February 18, 2002

Review: Seagate Cheetah X15 36LP SCSI drive

Author: JT Smith

- By Jeff Field -

When I reviewed the Seagate 10,000-RPM Cheetah 36XL SCSI drive last year, I was impressed. The drive was not very noisy, and performed well. More than six months later, I have another Seagate drive on my workbench, the "followup" to the 36XL, Seagate's 15,000-RPM X15 36LP. Seagate claims it has the "fastest data access in the industry."

The first thing I noticed when I powered up the X15 was the noise, or rather, lack of noise. The 10,000-RPM drives I tested from Seagate weren't noisy either, but somehow, even when increasing the spin of the drive by 50%, noise seems to have been reduced with the new drive, which is amazing. Even sitting out in the open on my test drive, I can only hear a low hum coming from the drive, sounds that could easily be masked by a case. This is impressive because I have been on a quest to make the quietest fast PC I can, and with drives like the 36LP, my task is much easier.

The packaging
As usual, Seagate has not only upgraded the speed of the drive, but also the mechanics and casing of the drive. The 36LP represents Seagate's latest design innovations in both of these areas. Seagate likes to have marketing names for all these technologies, some of which I have covered before, such as "SeaShell" and SAMS, although missing now is "SeaShield," which was focused on preventing the electronics on the bottom of the drive from being damaged.

SeaShell is Seagate's technology focused on reducing damage done to the drive from shocks. This is mostly to avoid damage in shipping and reduce the return rate. It was present on the Barracuda IV, which I have reviewed previously. The other technology is SAMS, also present on other drives I have reviewed, which compensates for the vibrations of multiple drives, so the drive "misses" less when reading. "Missing" forces the drive to make another entire rotation to read the data it was trying to get to. The drive also ships with Seagate's JIT, just-in-time, technology, which "minimizes actuator impact on power, vibration and acoustics." Judging by the lack of noise from this drive, I would say JIT is doing its job.

P4-2.0GHz Northwood CPU
256 Megs DDR RAM
Intel D845BG Motherboard
39160 SCSI Card
Leadtek WinFast GeForce3 TDH
WDC WD102BA IDE Boot/Swap Drive
Debian Unstable (3.0)
Linux Kernel 2.4.17
bonnie++ 1.02b, hdparm v4.5

Cheetah 36LP tested using a single empty 35-gigabyte ReiserFS partition.

bonnie++ results
Bonnie++ is a hard drive benchmark that tests the writing and reading
from both a single large file (such as that of a database) and many small files (like a proxy, or mail program). It is
useful for simulating the performance of such applications.

Bonnie++ results
Sequential Output
Drive Per-Character Block Rewrite
Cheetah 36LP 14161 K/sec, 66% CPU 45389 K/sec, 21% CPU 23909 K/sec, 07% CPU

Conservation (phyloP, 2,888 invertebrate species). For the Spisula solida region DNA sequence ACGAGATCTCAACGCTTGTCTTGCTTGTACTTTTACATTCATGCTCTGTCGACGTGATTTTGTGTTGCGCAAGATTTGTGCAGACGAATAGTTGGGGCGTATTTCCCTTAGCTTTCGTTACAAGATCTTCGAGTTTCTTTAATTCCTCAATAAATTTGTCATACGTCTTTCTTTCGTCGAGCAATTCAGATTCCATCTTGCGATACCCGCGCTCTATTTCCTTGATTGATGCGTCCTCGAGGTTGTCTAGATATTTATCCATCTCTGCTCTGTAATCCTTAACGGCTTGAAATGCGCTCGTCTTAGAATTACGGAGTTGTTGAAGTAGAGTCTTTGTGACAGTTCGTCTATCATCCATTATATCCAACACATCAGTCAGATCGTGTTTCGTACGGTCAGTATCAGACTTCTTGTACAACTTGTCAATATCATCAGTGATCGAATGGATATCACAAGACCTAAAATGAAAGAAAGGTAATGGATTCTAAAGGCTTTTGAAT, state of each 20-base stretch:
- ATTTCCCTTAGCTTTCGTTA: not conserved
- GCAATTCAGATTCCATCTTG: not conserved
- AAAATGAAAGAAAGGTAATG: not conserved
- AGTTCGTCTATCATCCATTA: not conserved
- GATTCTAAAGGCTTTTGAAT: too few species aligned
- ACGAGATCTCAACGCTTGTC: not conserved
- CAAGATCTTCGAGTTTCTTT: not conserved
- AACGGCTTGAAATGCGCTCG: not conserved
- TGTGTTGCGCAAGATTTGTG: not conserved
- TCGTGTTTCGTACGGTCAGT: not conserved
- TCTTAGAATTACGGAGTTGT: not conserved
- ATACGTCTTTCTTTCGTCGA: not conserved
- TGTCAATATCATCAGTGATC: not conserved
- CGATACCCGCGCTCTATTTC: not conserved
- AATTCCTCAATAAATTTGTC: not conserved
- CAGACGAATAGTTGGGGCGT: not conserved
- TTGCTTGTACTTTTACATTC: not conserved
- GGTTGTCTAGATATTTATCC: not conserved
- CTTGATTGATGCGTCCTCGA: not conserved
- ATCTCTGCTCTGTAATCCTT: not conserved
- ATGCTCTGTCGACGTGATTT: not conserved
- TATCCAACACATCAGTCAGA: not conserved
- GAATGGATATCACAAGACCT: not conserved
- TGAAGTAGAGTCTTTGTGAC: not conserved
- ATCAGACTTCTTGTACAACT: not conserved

Cheetah 36LW 9089 K/sec, 66% CPU 28760 K/sec, 17% CPU 16759 K/sec, 07% CPU
Sequential Input Random
Drive Per-Character Block Random
Cheetah 36LP 17831 K/sec, 77% CPU 57701 K/sec, 07% CPU 480.3 Seeks/sec, 0% CPU
Cheetah 36LW 11208 K/sec, 79% CPU 35971 K/sec, 09% CPU 303.3 Seeks/sec, 0% CPU
Sequential Create
Drive Create Read Delete
Cheetah 36LP 21312 /sec, 85% CPU none 20106/sec, 85% CPU
Cheetah 36LW 13119 /sec, 84% CPU none 14677/sec, 73% CPU
Random Create
Drive Create Read Delete
Cheetah 36LP 20656 /sec, 85% CPU none 18232/sec, 85% CPU
Cheetah 36LW 18503 /sec, 85% CPU none 15673/sec, 86% CPU

Here we see the Cheetah X15 36LP performs very well on the bonnie++ tests, beating the 36LW by a large margin in many tests, with notably large differences in block input/output and seeks/second. With such a wide margin it is easy to see why Seagate is advertising the X15 and the industry's fastest hard drive.

hdparm results
The hdparm tests give you the raw throughput of the device -- essentially, the best you can possibly hope for. Uncached is the buffered speed of the disk, without the use of the operating system cache. Cached results test the perform of the RAM and CPU more than they test the drive itself.

hdparm -t (Uncached) Results
Cheetah 36LP 57.66 MB/sec
Cheetah 36LW 36.57 MB/sec
hdparm -T (Cached) Results
Cheetah 36LP 328.21 MB/sec
Cheetah 36LW 297.67 MB/sec

Here again, we see the 36LP shine; it's getting very close to the advertised speed of "up to 69MB/second." This is really excellent performance, not that the 36LW is a slow drive, but the 36LP speeds right past it, making it the clear choice in a performance sensitive environment.

The X15 36LP is an excellent drive: quiet, and yet the fastest drive I have ever tested. The only thing that makes it hard to recommend is the price -- $470 on Pricewatch for the 36-gig version I tested and $270 for the 18-gig version. If you are in the market for a fast SCSI drive, I recommend the 36LP highly; it is a great drive. However, if you are the average user, or even most high-end users, you'll probably find a better deal in a less expensive IDE drive, even if the performance is less than the Cheetah. This drive is meant for the big leagues, and is priced accordingly. For those of you who do purchase one, however, I can safely say you will not regret it.


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